The UK’s Wellcome Trust is putting £11 million into four new training programmes that will pool the expertise of academia and the pharmaceutical industry with the aim of fostering a new generation of clinicians with skills in translational and therapeutic medicine.

The pharmaceutical partners, which include Roche, AstraZeneca and GlaxoSmithKline, have agreed to match the Wellcome Trust’s funding for the initiative. The academic institutions involved include Imperial College London and universities in Cambridge, Newcastle and Scotland.

The Trust cited Sir David Cooksey’s December 2006 report on health research funding in the UK, which called for better integration of basic and translational research. The Wellcome Trust has been at the forefront of a number of initiatives to bring together these two sectors and already has a well-established programme of technology transfer funding for translation science, it notes.

The new training programmes will enable clinicians from a range of specialities to pursue MSc, PhD and postdoctoral research opportunities, the Trust said. The objective is to “produce a cadre of clinicians with the expertise to design and conduct studies for developing and evaluating novel therapies in humans”.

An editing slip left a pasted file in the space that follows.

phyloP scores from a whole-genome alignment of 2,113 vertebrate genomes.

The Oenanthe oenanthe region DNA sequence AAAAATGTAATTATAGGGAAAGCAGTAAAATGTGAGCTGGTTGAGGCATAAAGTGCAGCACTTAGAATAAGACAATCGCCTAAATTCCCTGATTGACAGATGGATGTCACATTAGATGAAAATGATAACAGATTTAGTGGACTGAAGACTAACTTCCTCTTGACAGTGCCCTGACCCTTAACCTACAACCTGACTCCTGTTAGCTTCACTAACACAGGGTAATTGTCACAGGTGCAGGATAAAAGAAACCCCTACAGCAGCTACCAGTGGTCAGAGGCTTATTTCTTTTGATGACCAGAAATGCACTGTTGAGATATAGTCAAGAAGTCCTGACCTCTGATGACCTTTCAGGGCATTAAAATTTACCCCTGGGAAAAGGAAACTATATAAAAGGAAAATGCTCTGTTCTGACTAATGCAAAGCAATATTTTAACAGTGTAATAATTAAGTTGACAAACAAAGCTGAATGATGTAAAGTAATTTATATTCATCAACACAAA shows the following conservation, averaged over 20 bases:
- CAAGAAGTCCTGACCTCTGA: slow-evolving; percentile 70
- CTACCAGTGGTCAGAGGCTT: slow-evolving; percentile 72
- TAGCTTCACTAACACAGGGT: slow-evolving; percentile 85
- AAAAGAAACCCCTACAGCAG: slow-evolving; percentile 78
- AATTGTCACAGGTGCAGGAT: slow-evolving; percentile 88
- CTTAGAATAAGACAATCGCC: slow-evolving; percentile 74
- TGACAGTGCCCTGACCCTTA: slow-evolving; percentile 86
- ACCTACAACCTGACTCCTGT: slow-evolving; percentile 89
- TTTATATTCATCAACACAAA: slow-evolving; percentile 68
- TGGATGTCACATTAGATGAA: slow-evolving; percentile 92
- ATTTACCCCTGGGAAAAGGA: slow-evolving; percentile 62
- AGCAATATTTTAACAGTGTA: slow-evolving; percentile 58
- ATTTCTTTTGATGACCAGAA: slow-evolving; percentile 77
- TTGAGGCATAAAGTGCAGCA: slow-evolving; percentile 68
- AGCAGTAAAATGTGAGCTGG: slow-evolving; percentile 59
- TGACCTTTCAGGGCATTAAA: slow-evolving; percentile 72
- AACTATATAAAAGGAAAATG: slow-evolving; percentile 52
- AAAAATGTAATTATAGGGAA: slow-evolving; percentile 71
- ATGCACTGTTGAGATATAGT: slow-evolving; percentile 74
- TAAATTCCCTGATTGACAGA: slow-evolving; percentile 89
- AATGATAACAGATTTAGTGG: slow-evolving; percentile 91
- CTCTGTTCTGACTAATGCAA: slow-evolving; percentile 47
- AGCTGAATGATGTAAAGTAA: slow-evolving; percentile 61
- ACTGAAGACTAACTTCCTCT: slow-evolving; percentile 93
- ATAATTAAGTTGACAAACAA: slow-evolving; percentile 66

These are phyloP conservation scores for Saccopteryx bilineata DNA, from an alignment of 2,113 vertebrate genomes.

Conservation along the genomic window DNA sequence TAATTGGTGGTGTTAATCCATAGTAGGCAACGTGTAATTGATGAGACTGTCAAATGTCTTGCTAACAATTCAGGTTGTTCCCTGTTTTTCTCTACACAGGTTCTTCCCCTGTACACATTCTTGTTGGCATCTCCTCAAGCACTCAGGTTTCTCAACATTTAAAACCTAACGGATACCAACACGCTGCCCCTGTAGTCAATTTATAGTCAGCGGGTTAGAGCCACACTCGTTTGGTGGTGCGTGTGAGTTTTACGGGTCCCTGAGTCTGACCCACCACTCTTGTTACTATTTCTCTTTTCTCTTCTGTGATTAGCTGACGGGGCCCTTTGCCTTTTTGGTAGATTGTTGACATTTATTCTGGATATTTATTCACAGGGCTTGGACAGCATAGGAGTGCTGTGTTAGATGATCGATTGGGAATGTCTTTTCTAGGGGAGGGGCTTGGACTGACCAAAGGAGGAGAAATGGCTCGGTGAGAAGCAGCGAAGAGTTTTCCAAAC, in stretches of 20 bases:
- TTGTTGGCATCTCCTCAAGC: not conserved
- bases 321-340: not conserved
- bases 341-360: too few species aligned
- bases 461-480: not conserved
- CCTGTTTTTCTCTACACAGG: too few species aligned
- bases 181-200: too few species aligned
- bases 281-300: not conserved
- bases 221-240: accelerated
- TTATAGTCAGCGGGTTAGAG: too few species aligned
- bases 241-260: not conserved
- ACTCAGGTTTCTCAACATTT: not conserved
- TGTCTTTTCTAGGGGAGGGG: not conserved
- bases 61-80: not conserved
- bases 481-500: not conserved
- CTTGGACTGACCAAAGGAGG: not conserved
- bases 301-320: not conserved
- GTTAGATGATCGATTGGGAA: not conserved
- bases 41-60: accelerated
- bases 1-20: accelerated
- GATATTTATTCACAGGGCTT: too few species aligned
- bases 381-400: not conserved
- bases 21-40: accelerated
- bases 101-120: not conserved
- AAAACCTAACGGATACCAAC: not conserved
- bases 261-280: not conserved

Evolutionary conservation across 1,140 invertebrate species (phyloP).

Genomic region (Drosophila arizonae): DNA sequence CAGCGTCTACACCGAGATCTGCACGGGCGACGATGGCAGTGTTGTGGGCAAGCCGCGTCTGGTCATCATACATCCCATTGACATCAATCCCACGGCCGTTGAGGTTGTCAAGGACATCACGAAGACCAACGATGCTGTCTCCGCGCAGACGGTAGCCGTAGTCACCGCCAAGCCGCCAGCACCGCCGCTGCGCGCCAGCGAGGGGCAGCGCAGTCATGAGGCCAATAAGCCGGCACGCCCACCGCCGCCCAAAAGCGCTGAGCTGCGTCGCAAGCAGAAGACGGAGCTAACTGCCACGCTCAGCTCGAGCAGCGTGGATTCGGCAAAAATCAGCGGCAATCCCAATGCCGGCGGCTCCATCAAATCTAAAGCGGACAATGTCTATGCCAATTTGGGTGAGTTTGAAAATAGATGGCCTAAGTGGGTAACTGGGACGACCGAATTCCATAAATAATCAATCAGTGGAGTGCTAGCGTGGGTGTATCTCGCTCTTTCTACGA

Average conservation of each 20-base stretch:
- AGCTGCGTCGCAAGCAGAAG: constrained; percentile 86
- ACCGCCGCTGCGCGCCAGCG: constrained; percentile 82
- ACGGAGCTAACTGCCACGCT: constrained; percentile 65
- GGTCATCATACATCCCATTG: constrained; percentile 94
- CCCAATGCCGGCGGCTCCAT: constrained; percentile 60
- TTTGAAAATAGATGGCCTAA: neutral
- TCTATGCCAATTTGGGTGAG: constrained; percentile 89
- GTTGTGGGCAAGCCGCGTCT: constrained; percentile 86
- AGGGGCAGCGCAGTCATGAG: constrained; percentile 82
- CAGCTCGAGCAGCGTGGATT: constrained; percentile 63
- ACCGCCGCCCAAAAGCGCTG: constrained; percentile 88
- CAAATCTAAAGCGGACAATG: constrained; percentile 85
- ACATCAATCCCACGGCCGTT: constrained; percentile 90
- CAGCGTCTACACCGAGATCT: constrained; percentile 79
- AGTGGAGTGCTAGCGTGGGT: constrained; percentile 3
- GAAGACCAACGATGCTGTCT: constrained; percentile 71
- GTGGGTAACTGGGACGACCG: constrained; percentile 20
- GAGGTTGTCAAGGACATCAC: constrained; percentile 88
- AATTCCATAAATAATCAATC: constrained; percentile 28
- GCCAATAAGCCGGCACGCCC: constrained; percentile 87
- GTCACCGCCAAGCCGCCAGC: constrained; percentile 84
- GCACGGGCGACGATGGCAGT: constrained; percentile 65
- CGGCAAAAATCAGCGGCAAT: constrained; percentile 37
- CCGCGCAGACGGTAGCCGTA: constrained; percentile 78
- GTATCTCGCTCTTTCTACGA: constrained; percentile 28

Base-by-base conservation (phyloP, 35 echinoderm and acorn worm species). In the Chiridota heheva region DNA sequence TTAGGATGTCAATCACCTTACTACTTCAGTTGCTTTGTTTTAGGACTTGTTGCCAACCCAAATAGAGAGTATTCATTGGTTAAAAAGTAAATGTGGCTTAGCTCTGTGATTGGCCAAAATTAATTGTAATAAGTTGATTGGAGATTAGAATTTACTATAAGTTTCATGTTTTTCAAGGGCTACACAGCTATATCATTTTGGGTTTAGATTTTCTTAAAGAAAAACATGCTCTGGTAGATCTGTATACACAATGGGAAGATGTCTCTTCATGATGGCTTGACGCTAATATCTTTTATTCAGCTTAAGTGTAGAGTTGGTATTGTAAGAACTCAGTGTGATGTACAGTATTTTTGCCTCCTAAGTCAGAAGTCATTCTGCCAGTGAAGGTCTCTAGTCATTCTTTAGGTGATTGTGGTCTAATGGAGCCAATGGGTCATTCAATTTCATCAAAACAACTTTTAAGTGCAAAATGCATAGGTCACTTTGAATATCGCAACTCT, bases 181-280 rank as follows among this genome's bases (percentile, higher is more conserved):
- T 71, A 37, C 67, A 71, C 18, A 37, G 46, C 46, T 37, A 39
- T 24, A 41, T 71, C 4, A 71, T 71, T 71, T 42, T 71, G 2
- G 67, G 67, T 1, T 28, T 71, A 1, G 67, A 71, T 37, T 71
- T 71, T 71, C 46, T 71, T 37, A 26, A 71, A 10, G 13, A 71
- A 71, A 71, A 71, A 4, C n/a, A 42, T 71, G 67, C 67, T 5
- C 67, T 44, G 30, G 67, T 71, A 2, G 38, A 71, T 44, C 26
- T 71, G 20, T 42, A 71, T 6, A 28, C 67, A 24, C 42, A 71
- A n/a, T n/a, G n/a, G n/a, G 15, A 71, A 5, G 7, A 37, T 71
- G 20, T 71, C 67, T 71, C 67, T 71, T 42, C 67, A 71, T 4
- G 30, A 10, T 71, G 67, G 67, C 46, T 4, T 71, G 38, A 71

The four Interdisciplinary Training Programmes for Clinicians in Translational Medicine and Therapeutics are:

- Clinical Pharmacology and Translational Medicine, focused on mitochondrial medicine, liver disease and diabetes, neuromuscular disease, inflammatory disease, rheumatology and dermatology, and chronic respiratory disease. The partners are Newcastle University, Roche, AstraZeneca, Sanofi-Aventis, Sirtris Pharmaceuticals, PTC Therapeutics and GlaxoSmithKline.
- Translational Medicines and Therapeutics at the University of Cambridge. Scientific focus: metabolic science, neuroscience, oncology, therapeutic immunology, clinical pharmacology and therapeutics, cardiovascular and pharmacological sciences. Partners: University of Cambridge and GlaxoSmithKline.
- Scottish Translational Medicine and Therapeutics Initiative. Scientific focus: cardiovascular disease, metabolic disease, inflammatory disease, musculoskeletal disease, neuroscience and reproductive health. Partners: Universities of Edinburgh, Aberdeen, Dundee and Glasgow, Wyeth Research.

- Experimental Medicine for Therapeutics Development. Scientific focus: likely to include neuroscience, metabolic medicine, respiratory medicine, inflammation, cardiovascular sciences and renal medicine. Partners: Imperial College London and GlaxoSmithKline.

The new initiative recognises that, if novel therapeutics are to be developed, there is an essential need for researchers who understand drug development and design as well as human physiology, the Wellcome Trust says.

Both the Academy of Medical Sciences and the Association of the British Pharmaceutical Industry have identified a decline in specialities such as clinical pharmacology, which until recently helped to provide the relevant training, it points out.